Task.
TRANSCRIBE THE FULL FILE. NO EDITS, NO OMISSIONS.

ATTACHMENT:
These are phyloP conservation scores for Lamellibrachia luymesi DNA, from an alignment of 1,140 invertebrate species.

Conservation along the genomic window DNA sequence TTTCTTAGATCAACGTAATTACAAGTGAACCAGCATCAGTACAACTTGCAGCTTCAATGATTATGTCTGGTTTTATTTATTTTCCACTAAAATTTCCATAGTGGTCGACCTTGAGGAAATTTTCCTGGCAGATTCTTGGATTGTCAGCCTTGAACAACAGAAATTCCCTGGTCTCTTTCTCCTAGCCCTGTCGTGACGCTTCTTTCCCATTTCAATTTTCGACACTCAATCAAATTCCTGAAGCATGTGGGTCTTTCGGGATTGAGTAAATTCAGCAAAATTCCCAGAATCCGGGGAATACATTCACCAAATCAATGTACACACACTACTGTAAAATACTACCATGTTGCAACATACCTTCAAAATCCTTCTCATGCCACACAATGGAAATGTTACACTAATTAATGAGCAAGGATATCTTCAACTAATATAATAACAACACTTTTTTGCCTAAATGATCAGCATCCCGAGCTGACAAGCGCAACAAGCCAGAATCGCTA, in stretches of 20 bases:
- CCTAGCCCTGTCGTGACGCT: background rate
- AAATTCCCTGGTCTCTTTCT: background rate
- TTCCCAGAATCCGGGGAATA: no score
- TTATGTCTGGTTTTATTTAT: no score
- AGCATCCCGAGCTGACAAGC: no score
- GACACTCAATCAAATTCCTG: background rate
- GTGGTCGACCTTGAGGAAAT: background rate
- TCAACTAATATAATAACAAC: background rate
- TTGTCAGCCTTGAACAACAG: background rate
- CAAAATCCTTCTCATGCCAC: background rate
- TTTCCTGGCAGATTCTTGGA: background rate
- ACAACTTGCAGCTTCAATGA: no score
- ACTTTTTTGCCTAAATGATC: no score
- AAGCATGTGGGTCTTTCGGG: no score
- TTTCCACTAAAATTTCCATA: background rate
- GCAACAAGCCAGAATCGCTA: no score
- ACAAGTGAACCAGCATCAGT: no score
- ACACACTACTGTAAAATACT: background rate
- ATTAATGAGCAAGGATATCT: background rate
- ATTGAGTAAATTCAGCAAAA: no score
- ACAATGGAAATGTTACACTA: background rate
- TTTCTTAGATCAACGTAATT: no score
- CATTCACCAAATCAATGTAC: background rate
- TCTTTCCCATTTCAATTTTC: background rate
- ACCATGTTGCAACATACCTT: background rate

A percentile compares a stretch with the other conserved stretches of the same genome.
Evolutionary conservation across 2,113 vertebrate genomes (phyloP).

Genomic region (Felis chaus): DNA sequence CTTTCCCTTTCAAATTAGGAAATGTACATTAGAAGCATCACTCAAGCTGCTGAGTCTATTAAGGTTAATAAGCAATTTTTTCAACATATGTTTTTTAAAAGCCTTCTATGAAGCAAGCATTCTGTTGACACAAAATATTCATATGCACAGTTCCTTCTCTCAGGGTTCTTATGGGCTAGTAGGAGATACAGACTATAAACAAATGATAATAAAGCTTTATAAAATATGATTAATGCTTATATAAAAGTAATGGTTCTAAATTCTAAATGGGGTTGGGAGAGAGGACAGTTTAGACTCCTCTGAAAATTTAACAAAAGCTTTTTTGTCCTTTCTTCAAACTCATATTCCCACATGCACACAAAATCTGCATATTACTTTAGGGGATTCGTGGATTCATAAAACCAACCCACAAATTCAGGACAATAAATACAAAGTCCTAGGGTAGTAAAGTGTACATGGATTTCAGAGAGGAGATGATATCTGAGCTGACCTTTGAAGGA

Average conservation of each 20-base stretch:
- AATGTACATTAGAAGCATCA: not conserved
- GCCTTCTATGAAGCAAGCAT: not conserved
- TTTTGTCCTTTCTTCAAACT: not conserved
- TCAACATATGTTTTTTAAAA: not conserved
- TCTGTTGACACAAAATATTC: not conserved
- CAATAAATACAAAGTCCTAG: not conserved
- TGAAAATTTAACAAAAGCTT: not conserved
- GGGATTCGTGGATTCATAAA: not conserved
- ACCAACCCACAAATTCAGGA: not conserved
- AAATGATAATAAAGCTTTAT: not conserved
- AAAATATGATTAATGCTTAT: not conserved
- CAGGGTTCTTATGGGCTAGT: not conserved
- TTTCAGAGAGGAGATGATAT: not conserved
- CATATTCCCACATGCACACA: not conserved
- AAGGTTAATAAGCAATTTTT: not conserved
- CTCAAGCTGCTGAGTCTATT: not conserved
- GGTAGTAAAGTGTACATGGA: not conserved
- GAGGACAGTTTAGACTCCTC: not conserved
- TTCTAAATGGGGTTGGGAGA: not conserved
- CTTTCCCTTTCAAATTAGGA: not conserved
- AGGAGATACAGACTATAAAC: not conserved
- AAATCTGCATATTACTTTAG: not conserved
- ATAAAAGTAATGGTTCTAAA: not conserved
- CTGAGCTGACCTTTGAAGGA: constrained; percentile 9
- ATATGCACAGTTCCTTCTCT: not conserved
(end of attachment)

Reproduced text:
These are phyloP conservation scores for Lamellibrachia luymesi DNA, from an alignment of 1,140 invertebrate species.

Conservation along the genomic window DNA sequence TTTCTTAGATCAACGTAATTACAAGTGAACCAGCATCAGTACAACTTGCAGCTTCAATGATTATGTCTGGTTTTATTTATTTTCCACTAAAATTTCCATAGTGGTCGACCTTGAGGAAATTTTCCTGGCAGATTCTTGGATTGTCAGCCTTGAACAACAGAAATTCCCTGGTCTCTTTCTCCTAGCCCTGTCGTGACGCTTCTTTCCCATTTCAATTTTCGACACTCAATCAAATTCCTGAAGCATGTGGGTCTTTCGGGATTGAGTAAATTCAGCAAAATTCCCAGAATCCGGGGAATACATTCACCAAATCAATGTACACACACTACTGTAAAATACTACCATGTTGCAACATACCTTCAAAATCCTTCTCATGCCACACAATGGAAATGTTACACTAATTAATGAGCAAGGATATCTTCAACTAATATAATAACAACACTTTTTTGCCTAAATGATCAGCATCCCGAGCTGACAAGCGCAACAAGCCAGAATCGCTA, in stretches of 20 bases:
- CCTAGCCCTGTCGTGACGCT: background rate
- AAATTCCCTGGTCTCTTTCT: background rate
- TTCCCAGAATCCGGGGAATA: no score
- TTATGTCTGGTTTTATTTAT: no score
- AGCATCCCGAGCTGACAAGC: no score
- GACACTCAATCAAATTCCTG: background rate
- GTGGTCGACCTTGAGGAAAT: background rate
- TCAACTAATATAATAACAAC: background rate
- TTGTCAGCCTTGAACAACAG: background rate
- CAAAATCCTTCTCATGCCAC: background rate
- TTTCCTGGCAGATTCTTGGA: background rate
- ACAACTTGCAGCTTCAATGA: no score
- ACTTTTTTGCCTAAATGATC: no score
- AAGCATGTGGGTCTTTCGGG: no score
- TTTCCACTAAAATTTCCATA: background rate
- GCAACAAGCCAGAATCGCTA: no score
- ACAAGTGAACCAGCATCAGT: no score
- ACACACTACTGTAAAATACT: background rate
- ATTAATGAGCAAGGATATCT: background rate
- ATTGAGTAAATTCAGCAAAA: no score
- ACAATGGAAATGTTACACTA: background rate
- TTTCTTAGATCAACGTAATT: no score
- CATTCACCAAATCAATGTAC: background rate
- TCTTTCCCATTTCAATTTTC: background rate
- ACCATGTTGCAACATACCTT: background rate

A percentile compares a stretch with the other conserved stretches of the same genome.
Evolutionary conservation across 2,113 vertebrate genomes (phyloP).

Genomic region (Felis chaus): DNA sequence CTTTCCCTTTCAAATTAGGAAATGTACATTAGAAGCATCACTCAAGCTGCTGAGTCTATTAAGGTTAATAAGCAATTTTTTCAACATATGTTTTTTAAAAGCCTTCTATGAAGCAAGCATTCTGTTGACACAAAATATTCATATGCACAGTTCCTTCTCTCAGGGTTCTTATGGGCTAGTAGGAGATACAGACTATAAACAAATGATAATAAAGCTTTATAAAATATGATTAATGCTTATATAAAAGTAATGGTTCTAAATTCTAAATGGGGTTGGGAGAGAGGACAGTTTAGACTCCTCTGAAAATTTAACAAAAGCTTTTTTGTCCTTTCTTCAAACTCATATTCCCACATGCACACAAAATCTGCATATTACTTTAGGGGATTCGTGGATTCATAAAACCAACCCACAAATTCAGGACAATAAATACAAAGTCCTAGGGTAGTAAAGTGTACATGGATTTCAGAGAGGAGATGATATCTGAGCTGACCTTTGAAGGA

Average conservation of each 20-base stretch:
- AATGTACATTAGAAGCATCA: not conserved
- GCCTTCTATGAAGCAAGCAT: not conserved
- TTTTGTCCTTTCTTCAAACT: not conserved
- TCAACATATGTTTTTTAAAA: not conserved
- TCTGTTGACACAAAATATTC: not conserved
- CAATAAATACAAAGTCCTAG: not conserved
- TGAAAATTTAACAAAAGCTT: not conserved
- GGGATTCGTGGATTCATAAA: not conserved
- ACCAACCCACAAATTCAGGA: not conserved
- AAATGATAATAAAGCTTTAT: not conserved
- AAAATATGATTAATGCTTAT: not conserved
- CAGGGTTCTTATGGGCTAGT: not conserved
- TTTCAGAGAGGAGATGATAT: not conserved
- CATATTCCCACATGCACACA: not conserved
- AAGGTTAATAAGCAATTTTT: not conserved
- CTCAAGCTGCTGAGTCTATT: not conserved
- GGTAGTAAAGTGTACATGGA: not conserved
- GAGGACAGTTTAGACTCCTC: not conserved
- TTCTAAATGGGGTTGGGAGA: not conserved
- CTTTCCCTTTCAAATTAGGA: not conserved
- AGGAGATACAGACTATAAAC: not conserved
- AAATCTGCATATTACTTTAG: not conserved
- ATAAAAGTAATGGTTCTAAA: not conserved
- CTGAGCTGACCTTTGAAGGA: constrained; percentile 9
- ATATGCACAGTTCCTTCTCT: not conserved